Hunter also faithfully reproduces the statement that Project 21 "takes no position on the confirmation of any particular judicial nominee," but she fails to explore how likening Roberts to a beloved (except, ironically, by some conservatives) public figure such as King could be construed as anything other than an call to confirm Roberts.
New WND Columnist, Same Old Agenda Topic: WorldNetDaily
Alan Sears, head of the conservative legal group Alliance Defense Fund, has joined WorldNetDaily as a columnist. (And, coincidence of coincidences, Sears has a new book out.) Which undoubtedly means that WND will run even more of ADF's alarmist press releases of how Christianity is allegedly under attack; here's one WND ran a couple days ago.
We won't, however, hear much about the cases ADF doesn't win. More on that here this weekend.
WND Disingenuous Promo Watch Topic: WorldNetDaily
Ah, another day, another disingenuous WorldNetDaily promo.
An Aug. 25 promo for the day's Joseph Farah radio show note that his guest is Andrew Breitbart, longtime assistant to gossip Matt Drudge. The article notes that Breitbart's new web site, Breitbart.com, "features Associated Press and Reuters stories, along with the slogan 'Just the news'" and describes Breitbart as "the Internet entrepreneur whose 1-week-old news website is the fastest-growing site in the world."
But nowhere is it explained why Breitbart's site is so popular -- wire articles cited on the Drudge Report now link to Breitbart.com.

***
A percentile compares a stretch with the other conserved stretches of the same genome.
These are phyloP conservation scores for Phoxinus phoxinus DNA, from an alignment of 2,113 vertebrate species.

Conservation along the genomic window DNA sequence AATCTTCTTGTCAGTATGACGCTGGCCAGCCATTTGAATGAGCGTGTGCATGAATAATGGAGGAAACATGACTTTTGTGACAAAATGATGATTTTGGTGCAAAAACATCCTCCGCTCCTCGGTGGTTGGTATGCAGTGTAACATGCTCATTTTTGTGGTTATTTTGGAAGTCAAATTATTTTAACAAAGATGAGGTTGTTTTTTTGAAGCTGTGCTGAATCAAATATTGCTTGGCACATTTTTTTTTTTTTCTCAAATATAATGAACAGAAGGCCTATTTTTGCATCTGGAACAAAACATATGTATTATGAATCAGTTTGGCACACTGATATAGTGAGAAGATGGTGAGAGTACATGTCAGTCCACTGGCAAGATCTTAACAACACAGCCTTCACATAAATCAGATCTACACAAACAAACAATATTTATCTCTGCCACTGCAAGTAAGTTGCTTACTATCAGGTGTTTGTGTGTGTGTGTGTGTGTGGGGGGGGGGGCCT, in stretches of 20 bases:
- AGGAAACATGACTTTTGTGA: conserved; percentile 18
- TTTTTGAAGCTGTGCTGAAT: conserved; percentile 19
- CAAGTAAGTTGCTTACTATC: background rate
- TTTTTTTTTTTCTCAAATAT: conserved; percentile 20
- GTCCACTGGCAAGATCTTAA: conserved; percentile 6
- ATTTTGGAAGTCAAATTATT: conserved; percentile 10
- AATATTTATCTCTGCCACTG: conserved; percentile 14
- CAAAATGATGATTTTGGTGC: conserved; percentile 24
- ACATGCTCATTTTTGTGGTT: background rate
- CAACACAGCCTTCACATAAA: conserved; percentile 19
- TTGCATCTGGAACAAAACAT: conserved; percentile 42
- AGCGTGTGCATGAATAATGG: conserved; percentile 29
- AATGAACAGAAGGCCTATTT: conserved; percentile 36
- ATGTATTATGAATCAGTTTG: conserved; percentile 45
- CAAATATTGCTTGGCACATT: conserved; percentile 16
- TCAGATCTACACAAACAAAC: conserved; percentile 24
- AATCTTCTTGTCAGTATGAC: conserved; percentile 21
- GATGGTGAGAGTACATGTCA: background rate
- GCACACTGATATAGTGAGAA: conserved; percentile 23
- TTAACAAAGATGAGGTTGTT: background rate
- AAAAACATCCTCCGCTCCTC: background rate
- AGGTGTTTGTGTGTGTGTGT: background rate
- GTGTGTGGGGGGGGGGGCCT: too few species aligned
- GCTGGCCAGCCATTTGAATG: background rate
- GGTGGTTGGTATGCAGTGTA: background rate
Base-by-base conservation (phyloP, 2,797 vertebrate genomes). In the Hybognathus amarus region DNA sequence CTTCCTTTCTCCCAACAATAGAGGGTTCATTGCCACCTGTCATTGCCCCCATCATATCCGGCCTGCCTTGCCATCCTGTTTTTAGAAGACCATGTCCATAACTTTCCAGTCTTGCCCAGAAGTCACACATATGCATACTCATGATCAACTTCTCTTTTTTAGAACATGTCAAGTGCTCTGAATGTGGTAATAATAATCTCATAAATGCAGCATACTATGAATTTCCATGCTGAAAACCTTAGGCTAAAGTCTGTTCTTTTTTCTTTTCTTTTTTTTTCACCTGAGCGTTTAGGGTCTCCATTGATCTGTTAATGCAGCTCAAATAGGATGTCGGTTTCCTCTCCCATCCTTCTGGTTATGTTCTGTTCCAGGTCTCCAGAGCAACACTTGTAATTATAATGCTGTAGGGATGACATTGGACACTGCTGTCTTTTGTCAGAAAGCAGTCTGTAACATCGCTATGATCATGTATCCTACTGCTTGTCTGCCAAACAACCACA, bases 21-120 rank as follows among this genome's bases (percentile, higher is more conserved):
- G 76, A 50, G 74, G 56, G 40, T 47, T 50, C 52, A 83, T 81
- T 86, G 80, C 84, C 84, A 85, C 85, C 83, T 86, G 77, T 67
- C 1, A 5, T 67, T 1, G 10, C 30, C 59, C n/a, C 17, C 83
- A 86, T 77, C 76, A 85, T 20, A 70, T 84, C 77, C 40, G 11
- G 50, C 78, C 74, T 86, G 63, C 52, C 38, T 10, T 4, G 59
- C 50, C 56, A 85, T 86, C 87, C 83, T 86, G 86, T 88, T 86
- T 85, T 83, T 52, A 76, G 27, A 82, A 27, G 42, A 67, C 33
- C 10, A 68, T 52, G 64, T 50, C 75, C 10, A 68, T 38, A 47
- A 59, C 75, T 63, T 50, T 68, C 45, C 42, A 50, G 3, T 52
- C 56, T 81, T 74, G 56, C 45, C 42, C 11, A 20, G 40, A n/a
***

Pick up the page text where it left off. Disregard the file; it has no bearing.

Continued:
Given WND's attacks on the Associated Press and Reuters, why would it promote a web site that has only AP and Reuters copy?
Clinton Equivocation Watch Topic: Newsmax
Does NewsMax employ someone whose full-time job it is to equivocate any bad thing with something a Clinton (or someone close to him) did?
That would explain an Aug. 24 article rather lamely attempting to draw heat away from Pat Robertson's desire to kill Venezuela's Hugo Chavez by dredging up a 1997 call by then-Clinton adviser George Stephanopoulos to kill Saddam Hussein, complaining that "the press voiced no objection at all."
If NewsMax had been around in 1997, however, it undoubtedly would have opposed the idea because simply it came from someone in the Clinton administration.
The Evil Marketing of 'The Marketing of Evil' Topic: WorldNetDaily
Well, not really evil; just dishonest.
We've already detailed how the effusive praise WorldNetDaily has forwarded regarding WND managing editor David Kupelian's WND-published book "The Marketing of Evil" appears to be little more than WND founder Joseph Farah calling in favors from his conservative buddies.
Now, an Aug. 24 article pimping the book performs a similar act of dishonesty. The article claims that the book "being met with both rave reviews and occasional fierce condemnation from readers," and examples of both are provided. The "rave reviews" are as rave as billed, but the "occasional fierce condemnation" are extremist rants.
It's a common (but slimy) rhetorical trick to portray the most extreme examples of criticism of what you do as representative of all criticism. It's the same reason why WND's preferred choice to fill its token "Out of Left Field" slot on its commentary page tends to be hard leftists like Robert Scheer and gay-friendly columnists like Deb Price.
No More Conflict-of-Interest Disclosures? Topic: CNSNews.com
Is CNSNews.com backing away from the one journalistic thing it did consistently and well?
On the front of today's CNS front page is the headline "Media Watchdog Report Finds CNN Anchor Has 'Negative View' of Free Market, followed by the promo line: "A report by a watchdog group finds that CNN's Lou Dobbs has a 'negative view' of the free market."